Sometimes life’s just not fair. It’s bad enough that male praying mantises in New Zealand are finding themselves more attracted to invasive South African females than to their own species. But of all the species in all the world to lust after, it had to be a sexual cannibal.
The hapless native, Orthodera novaezealandiae, is the only praying mantis native to New Zealand and is not sexually cannibalistic as far as anyone has observed. So the males are considered “naïve.” In their world, males and females mate and then go on about their business.
Not so for the invader, Miomantis caffra, also known as the springbok or South African mantis. Like many other mantis species, female springbok mantises regularly consume their mates. You can see where this is going. New girl catches boy’s eye, boy sidles up close …
“Females simply lunge and attack males as they get within striking distance and start consuming them immediately,” says Greg Holwell, who has been observing the carnage in his laboratory. “Sometimes they start at the head; sometimes they hold them widely in both arms and start in the middle, looking like they are eating a cob of corn.”
… And boy becomes cob of corn for hungry female.
Holwell and his colleagues at the University of Auckland in New Zealand have been testing which species is most attractive to male native mantises. Given a choice between females of their own or the invasive species in a Y-shaped maze, the males approached invasive springbok mantises more than 80 percent of the time. Mantis females commonly use pheromones to attract males, and the researchers suggest that the New Zealand and South African species may use the same pheromones. Such interspecies attraction has been seen before in other praying mantises.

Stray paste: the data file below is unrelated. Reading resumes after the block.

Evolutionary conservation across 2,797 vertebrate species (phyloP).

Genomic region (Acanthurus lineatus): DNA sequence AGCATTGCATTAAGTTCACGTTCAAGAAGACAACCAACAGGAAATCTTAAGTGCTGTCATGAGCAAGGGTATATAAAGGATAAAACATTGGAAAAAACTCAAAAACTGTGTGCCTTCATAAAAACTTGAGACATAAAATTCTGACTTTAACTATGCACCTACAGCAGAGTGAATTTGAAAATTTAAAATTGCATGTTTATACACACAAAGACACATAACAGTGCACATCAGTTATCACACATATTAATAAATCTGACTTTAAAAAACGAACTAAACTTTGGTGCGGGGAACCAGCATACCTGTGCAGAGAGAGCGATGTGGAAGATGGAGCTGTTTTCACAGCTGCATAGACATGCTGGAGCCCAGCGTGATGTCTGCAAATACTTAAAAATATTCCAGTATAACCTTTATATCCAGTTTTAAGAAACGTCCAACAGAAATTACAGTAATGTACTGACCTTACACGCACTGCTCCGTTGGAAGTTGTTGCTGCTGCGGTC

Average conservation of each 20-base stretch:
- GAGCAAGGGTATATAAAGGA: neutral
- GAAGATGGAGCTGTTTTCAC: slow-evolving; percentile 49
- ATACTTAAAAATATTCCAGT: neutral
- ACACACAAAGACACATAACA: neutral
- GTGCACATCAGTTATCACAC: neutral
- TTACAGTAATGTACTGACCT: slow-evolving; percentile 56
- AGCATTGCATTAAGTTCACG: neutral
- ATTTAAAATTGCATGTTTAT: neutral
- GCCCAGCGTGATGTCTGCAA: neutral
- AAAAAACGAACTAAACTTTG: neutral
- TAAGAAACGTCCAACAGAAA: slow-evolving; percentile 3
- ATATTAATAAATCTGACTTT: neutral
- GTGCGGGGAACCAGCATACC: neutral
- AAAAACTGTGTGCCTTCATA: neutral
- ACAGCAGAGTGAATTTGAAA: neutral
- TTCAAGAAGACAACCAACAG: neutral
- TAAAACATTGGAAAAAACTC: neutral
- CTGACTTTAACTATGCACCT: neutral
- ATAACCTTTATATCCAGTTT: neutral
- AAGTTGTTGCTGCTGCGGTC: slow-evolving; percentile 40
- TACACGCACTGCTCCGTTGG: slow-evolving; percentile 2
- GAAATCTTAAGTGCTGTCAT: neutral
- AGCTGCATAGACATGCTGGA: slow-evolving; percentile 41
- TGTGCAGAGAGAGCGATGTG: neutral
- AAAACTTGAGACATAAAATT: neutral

Next, the team allowed males and females to mingle on a nice leafy branch. Female springbok mantises ate nearly 40 percent of males of their own species, and nearly 70 percent of native New Zealand males. Males that weren’t eaten tried to mate with the females, more evidence of their attraction. The results are reported November 26 in Biology Letters.
No one knows how many native males are being eaten by female invaders. The researchers have so far focused on laboratory experiments to demonstrate the fatal attraction but have not yet observed M. caffra cannibalizing the native species in the wild. “This is an obvious next step in our research,” Holwell says.
But if the cannibalism rate is anything approaching what Holwell has seen in the lab, it could spell big trouble for New Zealand mantises. Not only are native males wasting their time trying to mate with a different species, they are also at high risk of predation for their efforts. Males in sexually cannibalistic species often have risk-management behaviors to reduce their odds of being eaten, or at least their odds of successful mating before becoming dinner. But naïve natives have no such strategies, making them sitting ducks.
Since springbok mantises’ first recorded appearance in New Zealand in 1978, it appears that they have begun displacing native mantises, says Holwell. “Virtually anybody you ask in the Auckland area will say that they used to see the native species all the time but only see the invasive species now,” he says. “But there is no data.” There have been no systematic surveys of mantis numbers before or since 1978.
Some spiders, midges and small crustaceans called amphipods also cannibalize their mates. So it’s possible that other sexually cannibalistic species have gained a leg up as invasive species, Holwell says, especially if the species use similar pheromones.
If there’s one bright spot, it’s that female mantises rarely interact, so Holwell expects female natives are safe from the invaders. But they may be getting lonely.
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